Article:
Tag Archives: Natasha Goldstein-Levitas

The Marvels of Movement 

Dancing is like dreaming with your feet!  ~Constanze

 

During my mom’s dementia journey, movement often inspired and connected us. Here is one of those magical moments, excerpted from my book, Love in the land of Dementia: Finding Hope in the Caregiver’s Journey. The story is set in my mom’s memory care unit.

**

Rochelle, the activity director, sticks in another tape and soon Stardust is playing. images

“Let’s dance,” she says, motioning everyone to stand.

Mom looks up and I offer her my hand.

“Want to dance?” I ask her.

“What?”

“Want to dance?” I repeat, making a swirling motion.

“What else,” she says, standing up.

My parents have danced to this song many times, my mother coaxing my father onto the dance floor. I hold hands with Mom and move back and forth to the music. She laughs and does the same. I twirl her, and she walks around in a jaunty little circle. For a moment, her energy and charm have returned. I feel like I have found my long-lost mother. If my father were here, he would not be surprised. He is certain she will return to him and takes every word, every gesture of affection, every smile as a sign of hope.

“Hope is everything,” Dad told me just last week. “I find something hopeful and I milk it for all it’s worth. If it doesn’t work out, then I search for something else. Otherwise, I am in despair.”

I twirl my mom again. It is actually our first real dance together …

***

I loved my dance with my mother for the deep connection it gave me. My friend Natasha Jen Goldstein-Levitas reminds me of the other benefits of movement.  Natasha is a Philadelphia, PA based Registered Dance/Movement Therapist (R-DMT) and Reiki Practitioner who does heartfelt and creative work with those living with dementia.  She writes: “Among the creative arts therapy modalities, dance/movement therapy (DMT) offers the opportunity for individuals to express themselves, regardless of functional level. DMT engages the sensory systems and stimulates the physical, emotional, and cognitive areas of functioning. This movement is also a wonderful outlet for care partners.”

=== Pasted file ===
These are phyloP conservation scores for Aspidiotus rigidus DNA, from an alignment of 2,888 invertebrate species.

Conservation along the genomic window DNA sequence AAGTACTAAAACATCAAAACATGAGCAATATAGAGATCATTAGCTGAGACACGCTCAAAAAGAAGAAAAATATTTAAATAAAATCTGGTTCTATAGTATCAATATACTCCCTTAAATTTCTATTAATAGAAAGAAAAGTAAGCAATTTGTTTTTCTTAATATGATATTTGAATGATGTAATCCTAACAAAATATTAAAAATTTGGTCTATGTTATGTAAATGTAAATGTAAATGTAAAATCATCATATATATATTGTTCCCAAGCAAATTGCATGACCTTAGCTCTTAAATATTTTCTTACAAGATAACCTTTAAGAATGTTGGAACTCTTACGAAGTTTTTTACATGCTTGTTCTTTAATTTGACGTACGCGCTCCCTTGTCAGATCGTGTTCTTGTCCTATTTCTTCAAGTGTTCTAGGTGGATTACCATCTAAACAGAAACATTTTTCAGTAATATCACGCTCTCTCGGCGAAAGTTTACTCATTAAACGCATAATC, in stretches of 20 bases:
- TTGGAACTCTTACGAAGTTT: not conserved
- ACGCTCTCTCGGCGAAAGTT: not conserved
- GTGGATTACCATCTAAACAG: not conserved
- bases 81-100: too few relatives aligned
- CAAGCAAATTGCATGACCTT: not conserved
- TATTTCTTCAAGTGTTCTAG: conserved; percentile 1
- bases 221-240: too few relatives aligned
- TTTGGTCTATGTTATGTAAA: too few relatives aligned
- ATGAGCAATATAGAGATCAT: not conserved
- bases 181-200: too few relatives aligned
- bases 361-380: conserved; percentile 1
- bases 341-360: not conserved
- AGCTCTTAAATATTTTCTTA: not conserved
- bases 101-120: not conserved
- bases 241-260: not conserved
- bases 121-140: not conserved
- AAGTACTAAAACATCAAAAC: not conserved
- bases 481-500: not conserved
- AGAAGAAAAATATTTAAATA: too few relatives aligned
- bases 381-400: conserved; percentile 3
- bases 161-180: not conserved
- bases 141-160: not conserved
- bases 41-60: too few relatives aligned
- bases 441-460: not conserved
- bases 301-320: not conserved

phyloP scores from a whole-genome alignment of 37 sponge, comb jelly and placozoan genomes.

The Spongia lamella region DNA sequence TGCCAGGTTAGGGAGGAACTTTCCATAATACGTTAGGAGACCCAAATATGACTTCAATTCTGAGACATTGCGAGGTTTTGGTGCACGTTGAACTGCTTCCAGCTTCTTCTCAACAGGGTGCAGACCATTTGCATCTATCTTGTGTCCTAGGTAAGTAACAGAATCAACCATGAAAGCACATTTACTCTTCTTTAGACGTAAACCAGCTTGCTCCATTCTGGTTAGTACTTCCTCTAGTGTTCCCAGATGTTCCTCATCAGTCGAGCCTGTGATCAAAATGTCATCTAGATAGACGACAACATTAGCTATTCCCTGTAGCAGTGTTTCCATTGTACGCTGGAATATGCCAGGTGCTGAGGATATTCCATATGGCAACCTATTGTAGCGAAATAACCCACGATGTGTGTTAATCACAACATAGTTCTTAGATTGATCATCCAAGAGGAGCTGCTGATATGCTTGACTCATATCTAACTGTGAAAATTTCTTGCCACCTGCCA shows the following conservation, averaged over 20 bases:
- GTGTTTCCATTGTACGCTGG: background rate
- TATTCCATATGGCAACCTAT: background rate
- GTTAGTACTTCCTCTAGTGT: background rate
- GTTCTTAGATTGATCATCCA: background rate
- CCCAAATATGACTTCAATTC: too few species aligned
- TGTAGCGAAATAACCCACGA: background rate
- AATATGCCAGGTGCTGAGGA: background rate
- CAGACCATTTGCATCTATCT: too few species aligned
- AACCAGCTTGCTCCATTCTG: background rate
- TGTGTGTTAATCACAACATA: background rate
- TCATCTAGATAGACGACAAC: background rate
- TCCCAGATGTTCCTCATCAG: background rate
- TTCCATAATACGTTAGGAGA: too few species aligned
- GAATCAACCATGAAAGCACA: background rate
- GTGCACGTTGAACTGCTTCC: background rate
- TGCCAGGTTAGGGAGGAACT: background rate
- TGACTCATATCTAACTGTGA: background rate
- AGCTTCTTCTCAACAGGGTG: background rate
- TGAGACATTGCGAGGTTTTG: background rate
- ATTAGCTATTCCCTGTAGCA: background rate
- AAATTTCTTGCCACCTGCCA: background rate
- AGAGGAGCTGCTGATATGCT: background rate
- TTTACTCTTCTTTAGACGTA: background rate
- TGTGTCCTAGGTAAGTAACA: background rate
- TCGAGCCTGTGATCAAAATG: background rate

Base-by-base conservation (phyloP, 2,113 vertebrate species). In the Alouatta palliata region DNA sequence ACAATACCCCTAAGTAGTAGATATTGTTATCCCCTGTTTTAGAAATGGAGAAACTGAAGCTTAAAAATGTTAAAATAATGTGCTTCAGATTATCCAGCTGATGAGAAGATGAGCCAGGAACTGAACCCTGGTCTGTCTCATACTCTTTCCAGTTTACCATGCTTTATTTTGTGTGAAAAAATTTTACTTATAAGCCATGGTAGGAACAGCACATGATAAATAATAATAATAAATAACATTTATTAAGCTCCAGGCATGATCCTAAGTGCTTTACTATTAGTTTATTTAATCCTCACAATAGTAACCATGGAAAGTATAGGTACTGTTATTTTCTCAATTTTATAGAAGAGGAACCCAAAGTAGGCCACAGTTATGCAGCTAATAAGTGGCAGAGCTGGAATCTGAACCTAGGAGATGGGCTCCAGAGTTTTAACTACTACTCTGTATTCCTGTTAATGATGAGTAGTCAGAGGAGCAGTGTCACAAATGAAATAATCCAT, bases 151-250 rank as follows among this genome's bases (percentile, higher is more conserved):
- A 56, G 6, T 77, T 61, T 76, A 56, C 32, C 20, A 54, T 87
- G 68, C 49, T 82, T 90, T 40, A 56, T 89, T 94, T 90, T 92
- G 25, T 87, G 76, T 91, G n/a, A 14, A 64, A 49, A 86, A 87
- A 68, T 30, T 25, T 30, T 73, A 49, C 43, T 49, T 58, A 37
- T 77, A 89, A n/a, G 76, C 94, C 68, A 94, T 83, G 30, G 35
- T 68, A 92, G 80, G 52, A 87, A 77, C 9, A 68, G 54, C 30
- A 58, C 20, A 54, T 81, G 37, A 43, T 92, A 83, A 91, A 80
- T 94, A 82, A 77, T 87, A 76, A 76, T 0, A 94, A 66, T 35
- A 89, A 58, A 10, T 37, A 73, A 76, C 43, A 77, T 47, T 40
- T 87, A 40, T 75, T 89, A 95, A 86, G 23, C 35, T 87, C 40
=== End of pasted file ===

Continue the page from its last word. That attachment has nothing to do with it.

snoopy

Samuel Beckett sums this up, He says, “Dance first. Think later. It’s the natural order.”

To read Natasha’s blog, please visit:

http://blog.adta.org/category/creative-arts-therapy/

Deborah Shouse is the author of Love in the Land of Dementia: Finding Hope in the Caregiver’s Journey.

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Filed under Care Partnering, Caregiving, Creativity, Relationships, Taking Care of Yourself, The Arts, Uncategorized

Using Movement Therapy to Engage the Brain and Ignite Imagination and Conversation

 “We see in order to move; we move in order to see.”  — William Gibson

Seven people circle around the brightly colored piece of cloth, holding its edges and shaking it to the beat of I Love You For Sentimental Reasons.

“What does this fabric remind you of?” asks Natasha Goldstein-Levitas a Philadelphia, Pennsylvania based registered dance/movement therapist who reguarly works with these memory care residents.

“We’re shaking out a tablecloth,” one woman says, giving the cloth a brisk tug.

“We’re hanging clothes outside to dry,” says another.

“We’re cutting up onions for potato salad,” says another.

“When might we eat potato salad?” Natasha asks.4th of july

“A Fourth of July picnic,” a man answers.

Everyone lowers the cloth to the floor and they discuss who might be at the picnic. Perhaps an old friend, a brother, a spouse, a grandchild. When the conversation wanes, Natasha moves around the circle, offering each person a squirt of coconut-scented hand sanitizer and rubbing it into their palms. As Natasha gently massages the fragrant lotion into the hands of a woman who rarely talks or participates, Natasha asks, “What does this fragrance mind you of.”

The woman looks right at her and says, “Hawaii.”

Inviting People Into the Movement

“Any kind of movement can stimulate memory and creativity,” Natasha says. “Movement therapy is based on the principle that the mind and body are connected. It’s about helping the person feel empowered. I try to capitalize on the strengths of each person. We celebrate small successes, even if it’s just on making eye contact, taking deeper breaths, and saying a word.”

She concentrates on simple and focused movements, such as opening and closing the fingers and stretching arms overhead. She narrates every movement and frequently reminds people to breathe deeply.

clementinesSometimes food is integral to the movement. Natasha brings in a basket of Clementines and asks each person to choose one. They hold the fruits, gently squeezing them. They notice how each piece of fruit is unique. Natasha asks questions, such as. “What other orange objects can you think of? What does the aroma remind you of?” While they talk, they massage their arms by rolling the Clementine’s up and down.

In addition to physical movement, Natasha’s activities engage the senses, incorporating textures, aromas, colors, sounds, and tastes.         #

Natasha Goldstein-Levitas, 
R-DMT is a Registered Dance/Movement Therapist with over 14 years of experience working with high functioning to severely cognitively and physically impaired adults and older adults. Natasha’s recent writing will appear as a chapter in: Brooke, S.L. & Myers, C.E. (Eds.). (In press). The use of the creative therapies in treating grief/loss.   http://natashagoldstein.com/

Deborah Shouse is the author of Love in the Land of Dementia: Finding Hope in the Caregiver’s Journey.

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Filed under Care Partnering, Caregiving, Communication, Creativity, The Arts